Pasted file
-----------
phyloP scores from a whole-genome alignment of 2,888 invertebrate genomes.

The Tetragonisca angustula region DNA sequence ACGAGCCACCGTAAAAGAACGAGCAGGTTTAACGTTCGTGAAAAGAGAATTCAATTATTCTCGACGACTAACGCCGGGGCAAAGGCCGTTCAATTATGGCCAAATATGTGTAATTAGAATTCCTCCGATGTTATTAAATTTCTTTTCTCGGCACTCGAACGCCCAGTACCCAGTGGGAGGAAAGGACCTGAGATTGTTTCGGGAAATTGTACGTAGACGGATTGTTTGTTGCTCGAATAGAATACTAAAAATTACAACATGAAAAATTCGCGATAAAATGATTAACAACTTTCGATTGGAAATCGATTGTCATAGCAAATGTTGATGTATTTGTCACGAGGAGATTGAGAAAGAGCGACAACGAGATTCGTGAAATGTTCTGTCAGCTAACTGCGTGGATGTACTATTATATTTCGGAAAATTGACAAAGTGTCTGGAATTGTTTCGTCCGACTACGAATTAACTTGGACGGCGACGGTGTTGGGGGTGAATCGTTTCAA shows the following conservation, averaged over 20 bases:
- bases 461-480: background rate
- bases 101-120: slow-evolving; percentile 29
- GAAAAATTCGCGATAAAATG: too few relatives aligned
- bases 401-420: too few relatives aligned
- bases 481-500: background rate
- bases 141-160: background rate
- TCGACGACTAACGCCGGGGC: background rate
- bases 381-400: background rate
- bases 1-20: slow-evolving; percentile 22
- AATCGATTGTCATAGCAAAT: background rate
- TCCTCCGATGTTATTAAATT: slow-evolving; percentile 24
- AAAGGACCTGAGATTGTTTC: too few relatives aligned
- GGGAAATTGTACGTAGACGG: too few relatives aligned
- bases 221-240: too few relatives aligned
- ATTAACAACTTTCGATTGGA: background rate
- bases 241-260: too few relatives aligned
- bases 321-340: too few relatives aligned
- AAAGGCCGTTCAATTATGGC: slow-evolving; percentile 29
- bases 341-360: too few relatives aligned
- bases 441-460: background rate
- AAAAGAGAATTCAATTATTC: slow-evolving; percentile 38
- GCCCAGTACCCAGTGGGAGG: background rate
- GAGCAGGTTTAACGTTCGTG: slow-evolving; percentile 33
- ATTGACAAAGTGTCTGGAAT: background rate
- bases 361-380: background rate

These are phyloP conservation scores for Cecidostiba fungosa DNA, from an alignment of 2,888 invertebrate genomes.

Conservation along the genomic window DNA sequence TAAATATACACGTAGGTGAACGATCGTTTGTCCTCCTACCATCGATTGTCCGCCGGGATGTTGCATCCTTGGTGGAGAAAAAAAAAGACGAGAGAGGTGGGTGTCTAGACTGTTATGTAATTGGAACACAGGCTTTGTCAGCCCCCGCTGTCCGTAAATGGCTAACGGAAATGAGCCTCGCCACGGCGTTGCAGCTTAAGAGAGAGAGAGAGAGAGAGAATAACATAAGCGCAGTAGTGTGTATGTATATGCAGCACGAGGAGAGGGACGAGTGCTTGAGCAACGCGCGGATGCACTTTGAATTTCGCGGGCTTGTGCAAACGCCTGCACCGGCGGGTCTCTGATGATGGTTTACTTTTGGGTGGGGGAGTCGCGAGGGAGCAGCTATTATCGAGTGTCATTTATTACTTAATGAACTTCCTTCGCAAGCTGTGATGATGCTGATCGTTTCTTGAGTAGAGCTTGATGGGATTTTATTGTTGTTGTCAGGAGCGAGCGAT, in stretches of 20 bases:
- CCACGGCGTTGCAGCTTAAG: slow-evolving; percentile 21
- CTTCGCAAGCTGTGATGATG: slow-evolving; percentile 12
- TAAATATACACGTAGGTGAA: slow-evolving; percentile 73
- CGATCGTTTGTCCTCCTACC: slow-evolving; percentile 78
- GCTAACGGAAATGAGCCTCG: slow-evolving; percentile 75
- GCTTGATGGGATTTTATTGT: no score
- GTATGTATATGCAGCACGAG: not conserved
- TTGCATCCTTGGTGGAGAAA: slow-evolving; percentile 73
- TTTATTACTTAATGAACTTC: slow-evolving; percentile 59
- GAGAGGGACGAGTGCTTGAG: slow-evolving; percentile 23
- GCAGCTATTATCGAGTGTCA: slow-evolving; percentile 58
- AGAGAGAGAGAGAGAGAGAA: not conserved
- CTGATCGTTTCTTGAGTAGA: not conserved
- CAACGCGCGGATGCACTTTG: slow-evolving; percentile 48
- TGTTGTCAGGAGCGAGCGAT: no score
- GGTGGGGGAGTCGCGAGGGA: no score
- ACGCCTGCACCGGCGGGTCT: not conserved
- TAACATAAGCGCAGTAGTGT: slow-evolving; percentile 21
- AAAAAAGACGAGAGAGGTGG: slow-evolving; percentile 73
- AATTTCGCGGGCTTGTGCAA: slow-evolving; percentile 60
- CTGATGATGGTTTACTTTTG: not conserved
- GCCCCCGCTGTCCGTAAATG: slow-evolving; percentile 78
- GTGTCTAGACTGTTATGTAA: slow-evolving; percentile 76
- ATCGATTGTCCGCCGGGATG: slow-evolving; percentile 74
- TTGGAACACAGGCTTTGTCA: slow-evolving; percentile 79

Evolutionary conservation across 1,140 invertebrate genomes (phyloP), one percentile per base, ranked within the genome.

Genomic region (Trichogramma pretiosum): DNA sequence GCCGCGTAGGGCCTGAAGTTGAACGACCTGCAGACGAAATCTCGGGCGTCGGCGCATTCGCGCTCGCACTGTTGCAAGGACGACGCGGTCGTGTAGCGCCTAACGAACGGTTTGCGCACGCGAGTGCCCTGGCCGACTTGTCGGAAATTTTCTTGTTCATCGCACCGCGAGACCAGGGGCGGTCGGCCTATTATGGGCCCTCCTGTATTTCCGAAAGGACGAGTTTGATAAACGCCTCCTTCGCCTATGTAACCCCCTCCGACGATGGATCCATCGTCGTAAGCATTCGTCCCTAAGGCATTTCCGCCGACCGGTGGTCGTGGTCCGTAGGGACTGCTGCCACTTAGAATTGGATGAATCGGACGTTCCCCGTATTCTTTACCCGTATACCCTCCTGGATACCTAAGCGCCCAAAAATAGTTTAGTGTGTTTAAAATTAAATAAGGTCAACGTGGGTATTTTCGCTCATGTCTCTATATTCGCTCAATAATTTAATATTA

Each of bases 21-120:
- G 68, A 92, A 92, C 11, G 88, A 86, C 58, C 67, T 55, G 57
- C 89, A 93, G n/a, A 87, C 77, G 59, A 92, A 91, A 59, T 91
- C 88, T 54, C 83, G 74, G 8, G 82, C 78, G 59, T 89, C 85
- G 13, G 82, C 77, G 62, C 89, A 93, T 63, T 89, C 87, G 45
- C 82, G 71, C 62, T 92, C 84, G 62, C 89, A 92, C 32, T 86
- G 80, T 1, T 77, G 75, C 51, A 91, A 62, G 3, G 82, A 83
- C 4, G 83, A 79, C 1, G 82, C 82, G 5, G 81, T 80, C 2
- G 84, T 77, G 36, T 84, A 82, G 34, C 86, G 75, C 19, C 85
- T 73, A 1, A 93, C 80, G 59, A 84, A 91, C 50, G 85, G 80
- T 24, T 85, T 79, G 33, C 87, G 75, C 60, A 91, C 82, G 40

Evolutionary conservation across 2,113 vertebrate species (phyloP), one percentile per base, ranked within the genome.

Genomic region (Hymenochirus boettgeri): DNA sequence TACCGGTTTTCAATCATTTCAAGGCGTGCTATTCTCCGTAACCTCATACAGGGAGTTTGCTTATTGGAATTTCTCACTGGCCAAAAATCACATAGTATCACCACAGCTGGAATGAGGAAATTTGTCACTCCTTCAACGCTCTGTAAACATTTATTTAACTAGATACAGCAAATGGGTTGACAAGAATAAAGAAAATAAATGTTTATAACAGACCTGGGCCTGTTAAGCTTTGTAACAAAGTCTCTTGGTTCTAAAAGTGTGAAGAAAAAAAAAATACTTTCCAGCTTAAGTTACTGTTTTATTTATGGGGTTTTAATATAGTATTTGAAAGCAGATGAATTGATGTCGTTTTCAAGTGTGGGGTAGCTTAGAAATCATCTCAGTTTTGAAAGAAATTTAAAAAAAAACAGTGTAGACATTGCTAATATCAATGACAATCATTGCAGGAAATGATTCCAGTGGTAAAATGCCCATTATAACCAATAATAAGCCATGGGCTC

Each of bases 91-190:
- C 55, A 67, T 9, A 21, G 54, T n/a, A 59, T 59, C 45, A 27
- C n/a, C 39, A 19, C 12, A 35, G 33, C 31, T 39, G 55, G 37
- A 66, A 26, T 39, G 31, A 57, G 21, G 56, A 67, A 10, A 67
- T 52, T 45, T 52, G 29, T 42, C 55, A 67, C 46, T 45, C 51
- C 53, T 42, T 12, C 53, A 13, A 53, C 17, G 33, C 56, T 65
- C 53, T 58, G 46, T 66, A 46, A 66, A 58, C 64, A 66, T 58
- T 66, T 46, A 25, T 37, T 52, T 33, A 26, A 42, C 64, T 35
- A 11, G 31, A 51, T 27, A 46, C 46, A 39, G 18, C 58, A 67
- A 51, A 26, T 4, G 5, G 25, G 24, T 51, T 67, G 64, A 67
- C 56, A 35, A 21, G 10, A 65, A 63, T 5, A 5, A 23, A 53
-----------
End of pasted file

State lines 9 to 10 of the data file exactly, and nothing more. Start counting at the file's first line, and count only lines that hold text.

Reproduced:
- TCGACGACTAACGCCGGGGC: background rate
- bases 381-400: background rate